When asked about the now-famous nude scene, Price was comfortable talking about one of her favorite moments in the play. She relates that, "the first time it was hard to take off my clothes, but now I enjoy that moment in the play very much." The scene takes place at a 'Be-In' which was a peaceful form of protest during the 1960s. The boys in the show are burning their draft cards -- another representation of the times. "We are chanting 'beads, flowers, happiness, freedom,' over and over again and by the end we are all nude, singing the word freedom." She describes the stage as lit by blue and purple lighting where bodies cannot be seen in detail. "You cannot see hair color, or eye color -- we are all one color. All you see are humans. There is no one who looks the same as anyone else, but we are all beautiful." This scene may reflect the entire leitmotif of the show and for Price, "it is more than a moment in a play. I believe this is my message to send. It all comes down to loving everyone."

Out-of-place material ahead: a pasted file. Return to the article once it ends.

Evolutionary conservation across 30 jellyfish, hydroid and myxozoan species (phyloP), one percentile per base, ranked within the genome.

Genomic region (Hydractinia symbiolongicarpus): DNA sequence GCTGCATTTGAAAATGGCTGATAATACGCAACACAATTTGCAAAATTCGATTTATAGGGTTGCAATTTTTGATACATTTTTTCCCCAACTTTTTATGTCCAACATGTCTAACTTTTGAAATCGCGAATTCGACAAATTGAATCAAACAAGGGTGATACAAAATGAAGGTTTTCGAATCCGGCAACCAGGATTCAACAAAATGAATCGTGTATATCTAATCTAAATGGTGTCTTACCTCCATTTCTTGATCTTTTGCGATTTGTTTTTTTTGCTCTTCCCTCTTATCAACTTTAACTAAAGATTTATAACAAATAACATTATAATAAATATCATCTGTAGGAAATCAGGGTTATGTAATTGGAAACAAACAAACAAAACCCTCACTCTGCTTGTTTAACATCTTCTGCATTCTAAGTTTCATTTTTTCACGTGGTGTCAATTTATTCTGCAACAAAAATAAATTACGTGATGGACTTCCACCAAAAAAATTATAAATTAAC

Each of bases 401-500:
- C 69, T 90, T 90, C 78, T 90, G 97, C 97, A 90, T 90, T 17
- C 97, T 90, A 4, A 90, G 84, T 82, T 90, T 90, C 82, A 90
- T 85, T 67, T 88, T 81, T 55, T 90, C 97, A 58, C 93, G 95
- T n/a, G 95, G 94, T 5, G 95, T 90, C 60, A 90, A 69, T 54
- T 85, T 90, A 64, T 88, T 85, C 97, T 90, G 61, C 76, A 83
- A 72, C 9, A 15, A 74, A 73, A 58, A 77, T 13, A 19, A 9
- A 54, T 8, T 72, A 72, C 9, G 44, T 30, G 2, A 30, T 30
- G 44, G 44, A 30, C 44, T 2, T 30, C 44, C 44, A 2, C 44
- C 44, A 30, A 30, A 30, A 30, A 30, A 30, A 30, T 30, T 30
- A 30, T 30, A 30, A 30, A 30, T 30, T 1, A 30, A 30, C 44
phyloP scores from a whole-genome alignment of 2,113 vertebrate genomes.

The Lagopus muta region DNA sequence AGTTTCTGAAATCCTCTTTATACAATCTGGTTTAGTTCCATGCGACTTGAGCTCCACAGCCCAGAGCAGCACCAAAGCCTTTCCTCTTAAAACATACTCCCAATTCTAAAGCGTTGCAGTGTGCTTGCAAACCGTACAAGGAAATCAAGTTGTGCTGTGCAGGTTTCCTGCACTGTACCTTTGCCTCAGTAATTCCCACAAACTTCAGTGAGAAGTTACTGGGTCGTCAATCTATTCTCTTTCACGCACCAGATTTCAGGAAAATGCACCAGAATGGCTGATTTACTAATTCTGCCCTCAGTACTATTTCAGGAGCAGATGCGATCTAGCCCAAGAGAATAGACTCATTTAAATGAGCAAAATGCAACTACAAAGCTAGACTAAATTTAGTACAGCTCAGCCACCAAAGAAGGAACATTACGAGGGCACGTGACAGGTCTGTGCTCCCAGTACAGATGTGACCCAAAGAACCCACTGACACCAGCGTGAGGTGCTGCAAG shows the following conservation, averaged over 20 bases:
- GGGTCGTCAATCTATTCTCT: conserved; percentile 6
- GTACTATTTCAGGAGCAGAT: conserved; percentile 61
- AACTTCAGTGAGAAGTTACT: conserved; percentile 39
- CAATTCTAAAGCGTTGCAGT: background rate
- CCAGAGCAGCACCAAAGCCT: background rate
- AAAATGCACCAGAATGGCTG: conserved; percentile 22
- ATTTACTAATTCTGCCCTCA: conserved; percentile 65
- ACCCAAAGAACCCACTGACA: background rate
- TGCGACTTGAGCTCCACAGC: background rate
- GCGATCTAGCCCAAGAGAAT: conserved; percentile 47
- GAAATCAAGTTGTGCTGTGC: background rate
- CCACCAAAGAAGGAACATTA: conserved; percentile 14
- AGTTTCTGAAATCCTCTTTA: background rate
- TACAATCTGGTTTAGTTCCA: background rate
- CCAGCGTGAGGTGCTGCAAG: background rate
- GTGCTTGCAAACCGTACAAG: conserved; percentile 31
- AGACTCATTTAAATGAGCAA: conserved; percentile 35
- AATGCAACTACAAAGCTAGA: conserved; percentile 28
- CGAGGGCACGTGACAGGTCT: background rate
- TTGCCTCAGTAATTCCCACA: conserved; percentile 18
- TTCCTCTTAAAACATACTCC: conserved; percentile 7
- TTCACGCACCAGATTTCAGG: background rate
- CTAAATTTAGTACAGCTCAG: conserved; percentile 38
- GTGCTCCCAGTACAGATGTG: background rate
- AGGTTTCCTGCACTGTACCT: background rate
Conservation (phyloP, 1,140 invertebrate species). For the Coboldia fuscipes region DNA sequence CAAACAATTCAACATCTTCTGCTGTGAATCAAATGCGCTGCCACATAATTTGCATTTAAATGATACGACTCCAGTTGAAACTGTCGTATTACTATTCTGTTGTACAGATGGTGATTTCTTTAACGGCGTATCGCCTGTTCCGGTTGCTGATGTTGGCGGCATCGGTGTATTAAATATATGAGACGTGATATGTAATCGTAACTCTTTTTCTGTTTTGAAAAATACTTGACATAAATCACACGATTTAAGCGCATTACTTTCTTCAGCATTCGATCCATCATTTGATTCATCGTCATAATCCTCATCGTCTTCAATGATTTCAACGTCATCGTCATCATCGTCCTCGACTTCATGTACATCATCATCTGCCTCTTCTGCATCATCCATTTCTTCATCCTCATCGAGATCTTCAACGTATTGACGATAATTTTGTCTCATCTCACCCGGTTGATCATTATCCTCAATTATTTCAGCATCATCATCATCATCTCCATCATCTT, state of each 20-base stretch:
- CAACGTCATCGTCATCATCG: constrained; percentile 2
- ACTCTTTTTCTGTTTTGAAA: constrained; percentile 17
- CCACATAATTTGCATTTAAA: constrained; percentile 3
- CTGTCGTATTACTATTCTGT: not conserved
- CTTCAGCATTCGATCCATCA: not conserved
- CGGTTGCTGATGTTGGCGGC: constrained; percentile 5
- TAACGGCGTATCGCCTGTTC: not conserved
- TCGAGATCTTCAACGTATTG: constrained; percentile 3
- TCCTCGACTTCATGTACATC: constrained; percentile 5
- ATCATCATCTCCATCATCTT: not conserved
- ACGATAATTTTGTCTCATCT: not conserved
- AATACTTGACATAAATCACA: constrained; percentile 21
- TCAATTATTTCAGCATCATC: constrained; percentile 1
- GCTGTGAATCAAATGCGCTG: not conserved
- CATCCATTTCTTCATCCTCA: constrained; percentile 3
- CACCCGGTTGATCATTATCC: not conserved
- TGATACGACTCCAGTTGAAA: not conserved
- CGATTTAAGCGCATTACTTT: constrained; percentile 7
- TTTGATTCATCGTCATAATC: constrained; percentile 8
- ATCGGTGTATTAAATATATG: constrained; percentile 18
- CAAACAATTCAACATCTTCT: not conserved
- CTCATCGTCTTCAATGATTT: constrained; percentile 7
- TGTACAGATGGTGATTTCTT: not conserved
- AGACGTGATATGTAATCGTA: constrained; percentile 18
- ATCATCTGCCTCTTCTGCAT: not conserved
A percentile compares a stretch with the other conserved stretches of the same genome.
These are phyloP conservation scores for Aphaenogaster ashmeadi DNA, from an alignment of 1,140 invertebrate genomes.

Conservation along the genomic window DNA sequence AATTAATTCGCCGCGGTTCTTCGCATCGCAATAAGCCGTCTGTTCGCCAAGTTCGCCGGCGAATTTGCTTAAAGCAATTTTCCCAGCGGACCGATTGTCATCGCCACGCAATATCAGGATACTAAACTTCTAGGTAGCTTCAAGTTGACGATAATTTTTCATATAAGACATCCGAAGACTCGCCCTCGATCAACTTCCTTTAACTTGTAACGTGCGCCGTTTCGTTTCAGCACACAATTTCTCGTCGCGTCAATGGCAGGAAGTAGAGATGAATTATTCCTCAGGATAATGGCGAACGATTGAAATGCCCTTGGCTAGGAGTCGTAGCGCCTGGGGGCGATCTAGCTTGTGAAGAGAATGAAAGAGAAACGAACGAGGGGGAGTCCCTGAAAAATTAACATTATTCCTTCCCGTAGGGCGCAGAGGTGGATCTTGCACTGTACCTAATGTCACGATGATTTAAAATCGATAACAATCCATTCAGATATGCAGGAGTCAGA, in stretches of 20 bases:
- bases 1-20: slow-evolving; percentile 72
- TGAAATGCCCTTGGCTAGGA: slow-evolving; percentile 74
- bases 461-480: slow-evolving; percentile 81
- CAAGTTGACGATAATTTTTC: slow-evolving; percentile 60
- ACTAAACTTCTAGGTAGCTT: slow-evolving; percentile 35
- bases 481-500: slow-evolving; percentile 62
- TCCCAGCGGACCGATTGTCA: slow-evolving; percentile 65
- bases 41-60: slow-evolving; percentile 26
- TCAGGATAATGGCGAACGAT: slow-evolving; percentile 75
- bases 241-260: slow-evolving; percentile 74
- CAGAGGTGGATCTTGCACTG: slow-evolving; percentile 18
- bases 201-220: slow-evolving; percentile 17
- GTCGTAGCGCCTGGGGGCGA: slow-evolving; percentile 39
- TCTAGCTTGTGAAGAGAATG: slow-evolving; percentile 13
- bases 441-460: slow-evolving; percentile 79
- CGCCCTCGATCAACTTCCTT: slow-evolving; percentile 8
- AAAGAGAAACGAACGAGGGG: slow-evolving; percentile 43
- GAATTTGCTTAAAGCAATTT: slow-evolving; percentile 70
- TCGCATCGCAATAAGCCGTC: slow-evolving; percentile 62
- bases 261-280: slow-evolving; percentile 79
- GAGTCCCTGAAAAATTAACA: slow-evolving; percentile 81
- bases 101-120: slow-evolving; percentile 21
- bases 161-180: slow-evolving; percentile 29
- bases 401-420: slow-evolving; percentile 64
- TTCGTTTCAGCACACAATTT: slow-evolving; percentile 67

Performing the same role night after night, week after week seems like it would be a grind after awhile, but Price enjoys the challenge of delving deeper into a character and relishes the opportunity that an extended run offers. "As much as I might want to tell myself that I know everything about a role, that is impossible," she says. "There is always something more to be discovered about a character and a role." She talks about there being a greater theme in every script that lies beneath the story that she relies upon to help her deepen her portrayal of her character and to keep the performances fresh.